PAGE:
Greece’s street magazine Schedia has set out a plan to support its sellers now that the measures taken to halt the spread of the new coronavirus in the country have taken a toll on its sales or shut down soup kitchens on which homeless and vulnerable individuals depended.
For the first time since its launch in 2010, the magazine will be issued only through subscription in April, available on its website www.shedia.gr, instead of being distributed by sellers in the streets – “and, we hope, for the last time,” says Christos Alefantis, the magazine’s editor in chief.
The seven-point plan includes introducing a subscription (16 euros for four months or 8 euros for the two-month package, with 50 percent of the proceeds going to the sellers), and helping the homeless in ways such as providing food coupons (in association with supermarkets), delivering food and other necessities to the places where the magazine sellers reside (many of whom belong to high-risk groups), providing them with entertainment/activities such as TVs, radios, books, playing cards, knitting supplies, diaries and means of communication such as prepaid phones, offering companionship, and cooking and distributing food for the most vulnerable.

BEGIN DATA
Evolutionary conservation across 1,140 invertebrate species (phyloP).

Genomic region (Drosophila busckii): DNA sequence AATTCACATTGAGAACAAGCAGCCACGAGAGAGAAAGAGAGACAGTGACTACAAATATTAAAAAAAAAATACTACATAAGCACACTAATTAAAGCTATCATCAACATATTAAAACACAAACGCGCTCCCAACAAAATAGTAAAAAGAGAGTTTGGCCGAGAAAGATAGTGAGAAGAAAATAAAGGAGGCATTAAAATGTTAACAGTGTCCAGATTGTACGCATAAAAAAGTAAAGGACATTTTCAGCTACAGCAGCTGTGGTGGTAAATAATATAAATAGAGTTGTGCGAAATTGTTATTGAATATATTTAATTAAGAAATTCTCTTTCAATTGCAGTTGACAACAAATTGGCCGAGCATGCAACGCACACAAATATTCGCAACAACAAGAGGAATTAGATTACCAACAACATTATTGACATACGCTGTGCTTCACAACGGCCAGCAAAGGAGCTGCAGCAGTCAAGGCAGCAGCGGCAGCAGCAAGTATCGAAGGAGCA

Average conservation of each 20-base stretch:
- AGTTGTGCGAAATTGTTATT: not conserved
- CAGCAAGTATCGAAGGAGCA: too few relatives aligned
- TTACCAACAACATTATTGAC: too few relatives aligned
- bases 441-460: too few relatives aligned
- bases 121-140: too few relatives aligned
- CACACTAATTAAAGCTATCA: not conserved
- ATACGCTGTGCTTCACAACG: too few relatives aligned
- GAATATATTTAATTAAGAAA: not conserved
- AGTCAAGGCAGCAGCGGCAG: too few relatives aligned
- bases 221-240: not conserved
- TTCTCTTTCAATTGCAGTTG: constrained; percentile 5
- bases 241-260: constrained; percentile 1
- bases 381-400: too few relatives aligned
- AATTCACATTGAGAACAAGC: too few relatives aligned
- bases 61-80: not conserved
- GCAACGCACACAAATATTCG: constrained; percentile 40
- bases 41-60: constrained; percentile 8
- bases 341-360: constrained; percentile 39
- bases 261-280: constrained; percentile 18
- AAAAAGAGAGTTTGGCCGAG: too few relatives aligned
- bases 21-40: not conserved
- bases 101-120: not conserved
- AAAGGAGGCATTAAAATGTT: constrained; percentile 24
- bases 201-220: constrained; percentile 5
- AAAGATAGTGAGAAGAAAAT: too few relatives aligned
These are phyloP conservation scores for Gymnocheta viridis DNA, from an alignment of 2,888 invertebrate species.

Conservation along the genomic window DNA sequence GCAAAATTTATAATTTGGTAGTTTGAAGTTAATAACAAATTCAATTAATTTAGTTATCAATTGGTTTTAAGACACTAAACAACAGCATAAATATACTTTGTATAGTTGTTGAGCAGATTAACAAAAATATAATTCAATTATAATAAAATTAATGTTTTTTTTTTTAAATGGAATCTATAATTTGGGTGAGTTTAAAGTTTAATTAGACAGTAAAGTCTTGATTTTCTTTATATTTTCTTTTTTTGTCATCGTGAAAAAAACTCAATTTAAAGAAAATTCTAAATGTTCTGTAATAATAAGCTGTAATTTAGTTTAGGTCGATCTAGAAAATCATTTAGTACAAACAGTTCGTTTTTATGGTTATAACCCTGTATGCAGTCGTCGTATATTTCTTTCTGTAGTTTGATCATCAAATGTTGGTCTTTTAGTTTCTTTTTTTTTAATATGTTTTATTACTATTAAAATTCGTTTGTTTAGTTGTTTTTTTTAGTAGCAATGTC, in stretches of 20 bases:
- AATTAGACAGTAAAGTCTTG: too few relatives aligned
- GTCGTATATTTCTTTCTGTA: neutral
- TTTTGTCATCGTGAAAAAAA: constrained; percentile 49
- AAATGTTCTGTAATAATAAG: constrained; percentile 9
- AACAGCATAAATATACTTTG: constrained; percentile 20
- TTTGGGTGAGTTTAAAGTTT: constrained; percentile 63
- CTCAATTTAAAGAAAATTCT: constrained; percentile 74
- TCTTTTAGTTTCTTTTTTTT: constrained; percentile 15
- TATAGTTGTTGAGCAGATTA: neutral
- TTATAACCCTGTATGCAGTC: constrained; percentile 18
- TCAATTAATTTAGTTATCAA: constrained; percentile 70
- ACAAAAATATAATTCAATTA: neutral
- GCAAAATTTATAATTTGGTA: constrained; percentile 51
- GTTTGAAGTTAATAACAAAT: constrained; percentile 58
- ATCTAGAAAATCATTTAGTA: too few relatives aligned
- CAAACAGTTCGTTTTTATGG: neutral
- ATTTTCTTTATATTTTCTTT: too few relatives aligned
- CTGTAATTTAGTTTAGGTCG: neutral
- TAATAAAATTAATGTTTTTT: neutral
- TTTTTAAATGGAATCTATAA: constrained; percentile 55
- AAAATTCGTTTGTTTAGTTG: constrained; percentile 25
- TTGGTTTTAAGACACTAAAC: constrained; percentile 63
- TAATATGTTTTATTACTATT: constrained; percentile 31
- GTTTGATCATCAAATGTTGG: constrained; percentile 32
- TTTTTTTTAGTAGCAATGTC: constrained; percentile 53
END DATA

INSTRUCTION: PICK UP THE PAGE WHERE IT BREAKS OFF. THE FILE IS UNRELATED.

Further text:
“For many people, these days are not of self-isolation but of a [new] hard exclusion, which, for many people of Schedia in particular, awakens nightmares from their [very recent] past,” Alefantis explains, noting that the paper has been receiving calls from people who need food and shelter.
“Just when people had found some relief, a way to not only secure 5, 10 euros a day, but above all to remain active, visible, to maintain the hope that they will be able to take life back into their own hands, suddenly they are ‘withdrawn’ again, either in a hostel or in a damp apartment in Neos Kosmos, Attiki Square or Nikaia without electricity.”